- The Journal
Slow City Kyoto
Online Feature by MARC P. KEANE
In 1986, as part of a general reaction to the onslaught of a globally-based, fast-food mentality that was eroding local cuisine and culture and, specifically, as a protest against plans to build a McDonalds in Rome’s Piazza di Spagna, Carlo Petrini, professor and food columnist, along with representatives from fifteen countries, founded the Slow Food movement. The purpose of the movement is to promote the joy, as well as ecology, of excellent, local cuisine. They now boast 100,000 members in 150 countries and organize a host of annual events around the world that center on reviving local food culture.
In July of 2000, an offshoot of the Slow Food movement was begun called Slow Cities. According to Slow Cities president, Paolo Saturnini, mayor of Greve-in-Chianti, Italy, the Slow Cities movement wants “to protect real cities. Speciality and particularity are our wealth. They enrich our civilization, they enrich our time, and they enrich our cities. We need to defend them.” The Slow Cities movement is in part about slowing down, as Petrini put it, about trying to “preserve us from the contagion of the multitude who mistake frenzy for efficiency. This is what real culture is all about: developing taste rather than demeaning it.” Kyoto could stand to learn from that alone, to remember that it is not in the best interest of a cultural city, as Kyoto rightly claims to be, to urge for the greatest speed of life because cultures of any depth do not stem from speed and efficiency but from careful, slow work.
The removal of all the zelkova (keyaki) trees from Oike street comes to mind. They were cut down, or transplanted out, to allow for a new road design, one that would achieve maximum traffic flow; maximum speed. The designers, unfortunately, got what they wanted, a road that achieves transportation ideals but feels awful to walk along and is frightening for pedestrians to try to cross. Very clearly, speed does not equate with culture. But the Slow Cities movement is not only about regaining a slower pace of life. More importantly, the movement is about focusing on the merits of local culture — the “speciality and particularity” that Saturnini describes as the wealth of a city — and bringing those merits to the foreground in the life of the city. Simply put, the movement is about how to live a cultural existence by making the most of excellent, local culture.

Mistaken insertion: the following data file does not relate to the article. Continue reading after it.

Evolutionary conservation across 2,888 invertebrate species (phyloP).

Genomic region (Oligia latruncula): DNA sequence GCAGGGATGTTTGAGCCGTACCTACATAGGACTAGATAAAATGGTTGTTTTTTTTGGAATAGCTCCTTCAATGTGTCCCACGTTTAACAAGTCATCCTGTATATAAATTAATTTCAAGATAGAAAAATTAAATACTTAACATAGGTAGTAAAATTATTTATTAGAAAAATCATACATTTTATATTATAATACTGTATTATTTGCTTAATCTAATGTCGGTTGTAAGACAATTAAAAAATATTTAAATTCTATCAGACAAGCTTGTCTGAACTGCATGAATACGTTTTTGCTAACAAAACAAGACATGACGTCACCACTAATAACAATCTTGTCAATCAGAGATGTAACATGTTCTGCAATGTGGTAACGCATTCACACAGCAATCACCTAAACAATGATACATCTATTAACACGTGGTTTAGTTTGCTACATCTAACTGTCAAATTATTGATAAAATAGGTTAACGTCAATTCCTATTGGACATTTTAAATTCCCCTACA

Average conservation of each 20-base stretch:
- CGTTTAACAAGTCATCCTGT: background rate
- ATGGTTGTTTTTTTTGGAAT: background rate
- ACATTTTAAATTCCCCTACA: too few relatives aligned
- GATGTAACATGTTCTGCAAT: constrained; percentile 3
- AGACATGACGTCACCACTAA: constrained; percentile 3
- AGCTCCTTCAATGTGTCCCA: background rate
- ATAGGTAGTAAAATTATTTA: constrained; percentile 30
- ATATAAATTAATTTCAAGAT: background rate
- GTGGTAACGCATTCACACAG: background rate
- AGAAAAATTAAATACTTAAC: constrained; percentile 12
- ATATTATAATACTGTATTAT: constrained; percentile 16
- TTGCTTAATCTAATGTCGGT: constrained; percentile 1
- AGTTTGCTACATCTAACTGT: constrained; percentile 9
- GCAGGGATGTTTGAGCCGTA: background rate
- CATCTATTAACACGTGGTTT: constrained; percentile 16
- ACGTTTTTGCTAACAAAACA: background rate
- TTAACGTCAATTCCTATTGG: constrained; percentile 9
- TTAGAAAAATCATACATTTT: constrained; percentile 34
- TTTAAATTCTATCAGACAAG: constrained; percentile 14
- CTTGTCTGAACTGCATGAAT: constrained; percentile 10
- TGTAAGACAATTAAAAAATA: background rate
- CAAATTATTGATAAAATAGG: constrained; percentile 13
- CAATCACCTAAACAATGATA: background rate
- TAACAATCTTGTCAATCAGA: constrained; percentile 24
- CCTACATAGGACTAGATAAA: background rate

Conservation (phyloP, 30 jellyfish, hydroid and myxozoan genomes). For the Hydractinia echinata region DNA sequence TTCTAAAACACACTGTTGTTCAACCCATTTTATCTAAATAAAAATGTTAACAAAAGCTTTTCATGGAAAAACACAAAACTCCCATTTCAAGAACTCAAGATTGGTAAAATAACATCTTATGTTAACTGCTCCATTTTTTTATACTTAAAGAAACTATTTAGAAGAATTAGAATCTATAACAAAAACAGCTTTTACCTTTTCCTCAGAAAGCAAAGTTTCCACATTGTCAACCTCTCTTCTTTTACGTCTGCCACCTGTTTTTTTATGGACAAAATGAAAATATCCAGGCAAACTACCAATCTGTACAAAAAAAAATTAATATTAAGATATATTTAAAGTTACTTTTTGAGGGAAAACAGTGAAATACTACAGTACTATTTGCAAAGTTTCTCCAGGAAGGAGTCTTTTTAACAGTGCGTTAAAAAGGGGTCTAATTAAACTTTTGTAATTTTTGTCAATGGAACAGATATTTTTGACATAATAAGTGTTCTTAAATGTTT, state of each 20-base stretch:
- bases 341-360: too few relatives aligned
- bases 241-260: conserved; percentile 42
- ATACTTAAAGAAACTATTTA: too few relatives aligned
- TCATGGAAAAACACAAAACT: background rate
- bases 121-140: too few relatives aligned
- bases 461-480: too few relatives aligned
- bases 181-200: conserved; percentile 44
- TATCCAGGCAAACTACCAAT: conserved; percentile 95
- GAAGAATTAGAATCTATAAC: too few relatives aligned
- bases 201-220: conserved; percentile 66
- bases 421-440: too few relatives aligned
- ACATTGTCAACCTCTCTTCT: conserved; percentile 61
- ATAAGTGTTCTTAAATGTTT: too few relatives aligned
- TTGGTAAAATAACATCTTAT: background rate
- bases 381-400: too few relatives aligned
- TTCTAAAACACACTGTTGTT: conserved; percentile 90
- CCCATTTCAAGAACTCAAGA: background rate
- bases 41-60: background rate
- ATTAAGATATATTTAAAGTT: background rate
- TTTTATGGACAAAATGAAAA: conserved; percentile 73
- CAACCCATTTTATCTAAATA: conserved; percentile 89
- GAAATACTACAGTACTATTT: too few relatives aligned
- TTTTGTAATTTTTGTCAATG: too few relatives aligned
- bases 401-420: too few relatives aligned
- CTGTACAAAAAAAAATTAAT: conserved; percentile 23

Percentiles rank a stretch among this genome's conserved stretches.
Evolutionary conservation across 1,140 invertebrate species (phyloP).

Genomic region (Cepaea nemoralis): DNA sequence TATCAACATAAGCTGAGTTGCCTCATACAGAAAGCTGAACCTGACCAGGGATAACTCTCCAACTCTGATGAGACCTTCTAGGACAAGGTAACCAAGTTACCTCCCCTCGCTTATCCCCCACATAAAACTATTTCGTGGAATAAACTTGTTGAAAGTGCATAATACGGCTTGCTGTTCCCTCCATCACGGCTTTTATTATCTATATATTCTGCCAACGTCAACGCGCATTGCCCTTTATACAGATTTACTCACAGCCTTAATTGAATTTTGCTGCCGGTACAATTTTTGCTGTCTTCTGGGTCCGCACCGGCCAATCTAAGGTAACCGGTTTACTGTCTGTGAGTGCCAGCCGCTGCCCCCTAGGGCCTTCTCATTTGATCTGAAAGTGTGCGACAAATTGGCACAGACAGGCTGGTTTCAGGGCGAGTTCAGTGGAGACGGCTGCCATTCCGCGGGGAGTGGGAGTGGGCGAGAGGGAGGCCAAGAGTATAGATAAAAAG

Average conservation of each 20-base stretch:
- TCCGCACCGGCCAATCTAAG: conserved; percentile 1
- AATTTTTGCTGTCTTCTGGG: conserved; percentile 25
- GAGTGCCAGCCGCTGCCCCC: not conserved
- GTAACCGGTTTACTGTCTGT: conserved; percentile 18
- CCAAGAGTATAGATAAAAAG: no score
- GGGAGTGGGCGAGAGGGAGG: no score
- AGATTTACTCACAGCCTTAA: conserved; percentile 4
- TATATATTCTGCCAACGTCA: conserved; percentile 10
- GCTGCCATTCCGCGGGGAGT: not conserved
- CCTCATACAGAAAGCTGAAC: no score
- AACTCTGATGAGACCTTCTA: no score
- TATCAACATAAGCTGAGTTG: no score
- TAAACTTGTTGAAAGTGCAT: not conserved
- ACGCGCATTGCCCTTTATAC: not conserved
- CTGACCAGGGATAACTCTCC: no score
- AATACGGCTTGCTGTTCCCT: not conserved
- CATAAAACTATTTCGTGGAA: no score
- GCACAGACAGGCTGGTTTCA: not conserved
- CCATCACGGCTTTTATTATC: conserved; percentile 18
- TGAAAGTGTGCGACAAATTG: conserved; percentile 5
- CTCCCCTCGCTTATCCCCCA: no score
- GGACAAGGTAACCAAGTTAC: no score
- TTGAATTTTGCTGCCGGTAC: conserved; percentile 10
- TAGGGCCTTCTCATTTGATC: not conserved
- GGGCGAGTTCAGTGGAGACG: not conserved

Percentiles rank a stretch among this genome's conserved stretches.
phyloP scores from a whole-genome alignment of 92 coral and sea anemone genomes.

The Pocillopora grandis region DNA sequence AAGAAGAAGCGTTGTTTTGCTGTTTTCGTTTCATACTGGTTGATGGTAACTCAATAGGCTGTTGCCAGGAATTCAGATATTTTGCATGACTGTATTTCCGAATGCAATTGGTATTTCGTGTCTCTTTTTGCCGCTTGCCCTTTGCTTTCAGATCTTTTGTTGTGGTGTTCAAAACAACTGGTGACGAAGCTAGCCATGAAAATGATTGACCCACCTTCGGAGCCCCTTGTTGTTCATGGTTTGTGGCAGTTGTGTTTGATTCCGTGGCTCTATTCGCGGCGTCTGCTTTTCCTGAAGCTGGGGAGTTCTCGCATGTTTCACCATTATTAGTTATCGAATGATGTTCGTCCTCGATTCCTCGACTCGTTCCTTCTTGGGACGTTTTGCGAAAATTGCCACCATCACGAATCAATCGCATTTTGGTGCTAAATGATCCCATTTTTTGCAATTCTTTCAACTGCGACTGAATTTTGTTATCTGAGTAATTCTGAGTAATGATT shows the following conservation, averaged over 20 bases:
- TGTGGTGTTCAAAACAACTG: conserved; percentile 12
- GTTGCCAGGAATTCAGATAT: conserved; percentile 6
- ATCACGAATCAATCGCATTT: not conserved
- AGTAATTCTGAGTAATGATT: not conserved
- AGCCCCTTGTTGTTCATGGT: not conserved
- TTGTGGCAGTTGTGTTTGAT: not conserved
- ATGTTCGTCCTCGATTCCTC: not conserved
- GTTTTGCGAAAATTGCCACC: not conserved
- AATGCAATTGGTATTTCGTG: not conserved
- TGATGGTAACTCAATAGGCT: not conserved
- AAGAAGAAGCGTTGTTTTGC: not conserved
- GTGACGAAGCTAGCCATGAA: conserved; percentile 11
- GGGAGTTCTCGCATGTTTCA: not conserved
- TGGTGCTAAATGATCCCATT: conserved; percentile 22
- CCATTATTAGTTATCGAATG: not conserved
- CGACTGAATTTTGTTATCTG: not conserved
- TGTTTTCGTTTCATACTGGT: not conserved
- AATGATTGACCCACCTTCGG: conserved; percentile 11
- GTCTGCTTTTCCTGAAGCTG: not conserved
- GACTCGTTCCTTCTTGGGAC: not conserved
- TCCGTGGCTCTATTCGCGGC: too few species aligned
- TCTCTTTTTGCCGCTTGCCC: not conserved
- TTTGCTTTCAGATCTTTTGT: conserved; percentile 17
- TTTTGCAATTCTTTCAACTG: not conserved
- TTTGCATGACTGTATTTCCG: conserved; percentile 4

Now the image of a convenience store comes to mind. Kyoto city has one of the highest concentrations of convenience stores per capita in Japan. This just stuns me. Of course convenience stores, with their cheap plastic signage and overly bright fluorescent lighting, are an eye-sore in any historic city, and for that reason alone they should be restricted by urban design codes, but that is not the reason that their quantity in Kyoto shocks me. Convenience stores pride themselves on their national uniformity. Walk into any one, from Sapporo to Kumamoto, and they offer the same selection of national-brand soft drinks, snacks, magazines, homegoods, and tasteless food. They incorporate no local culture. So what does it say about Kyoto, a city with 1200 years development of a “special and particular” culture, that it contains more of these stores that scorn local culture than any other city in Japan?